SS.1.03 Processing and p5.js: Maps and other Functions

As part of my efforts to widen my knowledge of code i’m learning Processing and JavaScript from Daniel Schiffman. Today I followed Coding Challenge 01:

This was fun and interesting, but really speedy! This is good though because its pushing me to get better and quicker and more comfortable with typing out the basics quickly and spending more energy on the important stuff.

Here’s my outcome.

The thing I took away from this short challenge was that I was a little behind on maps. I understand how they work but don’t remember that syntax and cannot write one myself. Soo THIS is what i’ll go over next.

Another part which was fairly new ground for me was the idea of multiple tabs within a sketch, and defining and running a function like he did. It seems to be written differently to how I remember writing functions in Codecademy, and I’d like to cover that again so I can completely understand.

OKAY SO. Map Function.

I found another Dan Schiffman tutorial on the Map() function for JavaScript. This is probably more useful for me as i’ll be writing my script in JS anyway. (I don’t really forsee a use for the map function at this point though, who knows). First, though i’ll watch this tutorial on the map function within processing, since its the only time i’ve used one and the syntax may be different for JavaScript.

I understand that, the first letter in the brackets is the property we are looking at, the next two are the max and min values to take from that property and the second two values are the max and min values to assign to the variable (in the example above, that’s x or y). I was able to understand what was going on here because I was also able to correct a mistake in the video. Where he assigned x and y to the position on the box and not mouseX, mouseY.

Right, on to p5.js now.

While Schiffman was explaining the basics of a map() function, I tried my hand at writing one in p5 using what I knew from processing. It didn’t work.

Originally put my map function up at the top before function setup but then I got an error message telling me to put it inside setup. I did but the effect still didn’t work. I thought it was probably a syntax difference between Processing and JS so I followed the rest of the video to see how he did it.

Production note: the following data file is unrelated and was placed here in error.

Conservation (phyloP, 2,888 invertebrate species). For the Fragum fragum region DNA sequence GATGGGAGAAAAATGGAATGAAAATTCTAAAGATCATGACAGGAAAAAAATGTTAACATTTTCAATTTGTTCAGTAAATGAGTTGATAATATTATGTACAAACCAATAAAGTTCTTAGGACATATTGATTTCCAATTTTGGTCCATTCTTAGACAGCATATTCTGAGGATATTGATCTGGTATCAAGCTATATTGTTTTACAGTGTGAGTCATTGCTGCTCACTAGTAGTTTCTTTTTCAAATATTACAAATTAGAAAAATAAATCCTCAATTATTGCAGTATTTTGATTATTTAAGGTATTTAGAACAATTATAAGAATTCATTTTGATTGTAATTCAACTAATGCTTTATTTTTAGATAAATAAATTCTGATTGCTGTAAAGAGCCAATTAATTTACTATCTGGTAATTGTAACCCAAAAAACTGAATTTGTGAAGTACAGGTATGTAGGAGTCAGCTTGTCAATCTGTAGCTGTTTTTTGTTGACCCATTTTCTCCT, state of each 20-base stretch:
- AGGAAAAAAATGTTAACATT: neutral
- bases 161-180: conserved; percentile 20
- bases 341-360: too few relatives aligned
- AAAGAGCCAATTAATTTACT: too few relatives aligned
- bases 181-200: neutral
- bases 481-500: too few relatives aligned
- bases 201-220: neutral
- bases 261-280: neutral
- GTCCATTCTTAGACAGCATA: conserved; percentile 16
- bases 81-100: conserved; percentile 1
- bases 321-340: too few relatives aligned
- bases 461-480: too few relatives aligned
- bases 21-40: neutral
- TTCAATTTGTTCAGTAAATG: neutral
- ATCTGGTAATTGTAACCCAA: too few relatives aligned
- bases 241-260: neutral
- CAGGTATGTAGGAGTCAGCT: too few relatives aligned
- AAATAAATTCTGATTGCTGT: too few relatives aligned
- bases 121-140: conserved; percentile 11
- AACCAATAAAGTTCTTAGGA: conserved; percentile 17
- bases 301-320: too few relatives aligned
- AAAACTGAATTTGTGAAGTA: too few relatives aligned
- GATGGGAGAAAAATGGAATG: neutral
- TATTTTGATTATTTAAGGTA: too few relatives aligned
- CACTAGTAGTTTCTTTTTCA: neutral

Turns out, that map functions in JavaScript are written the exact same way they are in Processing, I was however supposed to put my map function in the draw not the setup. Now it works!

Next up, Functions. Not the ones written like map() or line() but the ones that require curly brackets, and how to call them. In processing, they begin with ‘void’, and in JavaScript they seem to begin with ‘function’. I do vaguely remember a lesson in functions on Codecademy. So lets revisit that and then try to figure out how this translates to Processing.

The functions i’m working with in this lesson are a little different to the map function since it has steps to complete {inside the curly brackets}. This makes it feel a little more similar to the void functions i’ve seen in Processing, even though the void functions i’ve seen so far all leave the () brackets blank. They don’t seem to have any need for parameters just yet. Maybe that’s because i’ve never had to call these functions yet (except earlier in this post in the starfield challenge).

Calling a function in Javascript feels pretty different to calling one in Processing too. I’m pretty sure that they use . (dot) in the syntax for Processing. Maybe I should try writing the same functions in both, to identify the differences.

Yet again Daniel Schiffman has become super useful as he has a series of videos on Functions within Processing.

In this series, Schiffman introduces functions, explains the make up of them:

returnType name (parameters){block of code}

for instance:
void draw (){}
rect(30,30,50,50); and
int map(mouseX,0,600,0,255);

A quick refresher on return types. Void is used when a return type is not necessary, AND the function in being defined by you. Rect, Map, Line ect are all functions that were defined by Casey and Fry when they developed processing.

Using a made up function as an example – flower(); – he demonstrates how you can store a block of code in a function and use it in elsewhere in your code. The ‘flower’ was actually a red ellipse but after the tutorial, I went ahead and made an element that looked vaguely more like a flower.

This is extremely useful and I can already see where this could be used. Before progressing with this tutorial, I went back to the code from Processing Week 01 to alter the way I organised clouds as a repeating element.

In the next video, Schiffman shows how to call a function in Processing. It’s exactly the same as JavaScript (though this example requires no parameters). I still haven’t found out where the . (dot) comes into this. So I’ll complete the tutorial to find out.

I finished the tutorial and never found out the use for a . (dot) but now I know how to call a function in Processing I can translate the JS function I wrote in Codecademy to make it work in Processing.

I even made an interactive version where the user can input the length and width of the box with mousePressed. To aid understanding, I included visual feedback in the form of a rectangle drawn showing what the user inputted when they clicked the mouse and the calculated perimeter displayed on screen.